lessons learned on a remote island

Raspberry Pi, Solar Power, and Cellular IoT Communications - Lessons Learned on a Remote Island

"Never forget what you are. The rest of the world will not. Wear it like armor, and it can never be used to hurt you." — Tyrion Lannister

I work in a highly technical field, and after being in the field for more than 30 years, I have had many roles, but they have always involved in using software and hardware to solve problems. Over the years I have used my professional expertise for projects in my personal life, and from each of these projects I have come away with more knowledge than I brought. So, it was no surprise to anyone in my circle of family and friends when I volunteered to connect a remote island to the internet for my brother-in-law’s family. It has been a fun project that has helped the family with management of their island as well as leading me to give a presentation for technical conferences and the writing several blog posts, including this one for my employer, Marathon Consulting.

 “We’re not a large house, but we are a proud one. And every man from Bear Island fights with the strength of 10 mainlanders.” - Lyanna Mormont

My brother-in-law’s family has owned a small island in Canada for the past 40 years. It was formerly a fishing camp and sold to the family as a Summer retreat. It has been a labor of love for the entire family over the years and for good reason; it is one of the most beautiful places in the world. I first started visiting the island about 20 years ago when my son (then 5) and I flew up and joined the group on the island for a week of fishing, projects and generally enjoying the serene beauty of the place. I have continued to visit the island over the years, and it is one of my favorite places.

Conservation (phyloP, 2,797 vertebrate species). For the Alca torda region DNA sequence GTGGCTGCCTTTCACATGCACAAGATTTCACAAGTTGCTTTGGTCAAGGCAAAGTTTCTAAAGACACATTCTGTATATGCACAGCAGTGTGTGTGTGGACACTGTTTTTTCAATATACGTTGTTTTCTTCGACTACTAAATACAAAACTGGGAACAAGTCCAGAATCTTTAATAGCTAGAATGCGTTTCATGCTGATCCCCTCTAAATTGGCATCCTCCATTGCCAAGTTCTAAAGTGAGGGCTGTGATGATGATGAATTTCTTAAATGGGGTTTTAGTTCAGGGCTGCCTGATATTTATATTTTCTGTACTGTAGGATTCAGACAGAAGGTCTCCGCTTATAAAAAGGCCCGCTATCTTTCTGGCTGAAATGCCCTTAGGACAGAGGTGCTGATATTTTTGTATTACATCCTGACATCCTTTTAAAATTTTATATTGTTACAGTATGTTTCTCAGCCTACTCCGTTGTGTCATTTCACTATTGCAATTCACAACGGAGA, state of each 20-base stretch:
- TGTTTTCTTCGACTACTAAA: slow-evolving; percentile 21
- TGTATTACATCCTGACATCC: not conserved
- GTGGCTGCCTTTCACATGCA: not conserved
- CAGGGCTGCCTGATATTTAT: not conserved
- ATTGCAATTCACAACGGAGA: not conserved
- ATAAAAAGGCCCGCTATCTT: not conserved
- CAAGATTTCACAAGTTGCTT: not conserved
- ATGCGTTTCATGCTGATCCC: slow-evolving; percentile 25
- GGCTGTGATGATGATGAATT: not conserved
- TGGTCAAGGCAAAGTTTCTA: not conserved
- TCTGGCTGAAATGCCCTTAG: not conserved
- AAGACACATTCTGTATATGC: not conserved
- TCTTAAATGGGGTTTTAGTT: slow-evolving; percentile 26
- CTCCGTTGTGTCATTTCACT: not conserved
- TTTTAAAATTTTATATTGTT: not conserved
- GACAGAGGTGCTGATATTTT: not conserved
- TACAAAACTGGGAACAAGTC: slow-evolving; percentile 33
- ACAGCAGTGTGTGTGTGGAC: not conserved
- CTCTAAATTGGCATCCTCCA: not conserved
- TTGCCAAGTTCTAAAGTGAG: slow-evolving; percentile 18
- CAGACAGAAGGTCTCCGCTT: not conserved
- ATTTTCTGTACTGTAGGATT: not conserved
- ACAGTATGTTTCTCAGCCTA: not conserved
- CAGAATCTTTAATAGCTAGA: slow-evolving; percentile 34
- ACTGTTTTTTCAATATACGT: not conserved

Sunrise over a lake and a fisherman returning to the dock

Sunrise and a fisherman returning to the dock 

The island is rustic, there are no commercial services to it, power is generated by solar panels or a generator, water is pumped from the surrounding bay, gasoline and liquid propane is carried to the island in a boat. When visiting, we bring all the food and take all the trash back with us. But over the years the family and friends have worked hard to make it livable and comfortable. There is a main cabin with the kitchen, dining and living rooms, several sleeping cabins with running water (some with toilets) and a bathhouse with toilet and shower. All the cabins have electricity.

The island from the air showing some of the cabins

The island from the air showing some of the cabins

"The man who passes the sentence should swing the sword." — Ned Stark

During a visit a few years ago, I mentioned to Oma and Opa (My brother-in-law’s parents) that it looked like the solar power system needed to be reconfigured or updated; and so, as is the way on the island, I was asked to diagnose the problem and see if it could be fixed. There were only two options; move the existing solar panels to a better location or purchase new, more powerful solar panels, mount them where they would not be obstructed by trees and add a sophisticated solar charge controller. The family decided on new panels and system since they would result in much more power for the island. The new equipment was delivered to the island and, with help from the vendor, we installed the system. The increase in power was immediate and significant. In Summer on a clear day, the old system could generate between 250 and 300 watts of power for about 2 hours a day; the new, between 1200 and 1300 watts for 6 to 7 hours per day. The new solar controller includes a feature that allows it to report the solar power statistics to the manufacturer via a data link. The manufacturer hosts a website that allows a user to review how the solar system and associated battery bank are performing. In order to utilize this capability, however, the system needed to be able to reach the internet so it could post the data.  The amount of data is small and even with it reporting every 5 minutes, only uses about 500k bytes a day, or about 15 Mbytes a month. But getting this small amount of data off the island would take some engineering.